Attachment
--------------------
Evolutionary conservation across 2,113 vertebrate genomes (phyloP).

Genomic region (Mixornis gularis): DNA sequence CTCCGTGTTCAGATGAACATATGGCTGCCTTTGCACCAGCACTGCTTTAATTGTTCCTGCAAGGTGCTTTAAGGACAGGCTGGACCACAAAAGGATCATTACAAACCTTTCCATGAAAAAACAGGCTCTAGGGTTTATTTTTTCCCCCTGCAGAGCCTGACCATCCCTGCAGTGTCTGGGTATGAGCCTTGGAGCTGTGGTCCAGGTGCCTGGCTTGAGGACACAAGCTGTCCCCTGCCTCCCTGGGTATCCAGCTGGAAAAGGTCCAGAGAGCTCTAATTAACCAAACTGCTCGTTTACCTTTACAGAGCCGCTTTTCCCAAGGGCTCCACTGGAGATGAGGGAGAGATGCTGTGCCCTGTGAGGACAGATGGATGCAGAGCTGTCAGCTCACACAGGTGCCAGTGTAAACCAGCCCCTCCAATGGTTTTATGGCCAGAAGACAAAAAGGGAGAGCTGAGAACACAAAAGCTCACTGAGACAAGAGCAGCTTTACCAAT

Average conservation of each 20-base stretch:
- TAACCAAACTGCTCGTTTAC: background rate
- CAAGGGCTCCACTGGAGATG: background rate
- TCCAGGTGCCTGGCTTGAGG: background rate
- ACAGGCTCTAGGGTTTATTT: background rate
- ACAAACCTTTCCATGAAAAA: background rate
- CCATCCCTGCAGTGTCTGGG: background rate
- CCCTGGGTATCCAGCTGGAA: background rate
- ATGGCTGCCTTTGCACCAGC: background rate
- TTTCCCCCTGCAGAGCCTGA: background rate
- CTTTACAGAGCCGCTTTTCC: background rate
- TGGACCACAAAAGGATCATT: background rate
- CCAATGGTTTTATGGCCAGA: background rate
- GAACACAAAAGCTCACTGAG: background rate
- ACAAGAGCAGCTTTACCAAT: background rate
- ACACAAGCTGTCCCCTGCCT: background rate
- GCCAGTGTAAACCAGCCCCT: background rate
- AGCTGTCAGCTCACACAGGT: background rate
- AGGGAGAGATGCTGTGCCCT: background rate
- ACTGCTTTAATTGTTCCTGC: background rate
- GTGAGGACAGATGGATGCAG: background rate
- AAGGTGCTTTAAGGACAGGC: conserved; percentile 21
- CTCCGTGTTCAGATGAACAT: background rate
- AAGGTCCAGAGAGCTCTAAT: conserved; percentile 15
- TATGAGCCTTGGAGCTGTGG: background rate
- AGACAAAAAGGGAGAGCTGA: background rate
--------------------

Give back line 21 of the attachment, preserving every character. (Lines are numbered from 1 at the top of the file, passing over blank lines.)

- AGGGAGAGATGCTGTGCCCT: background rate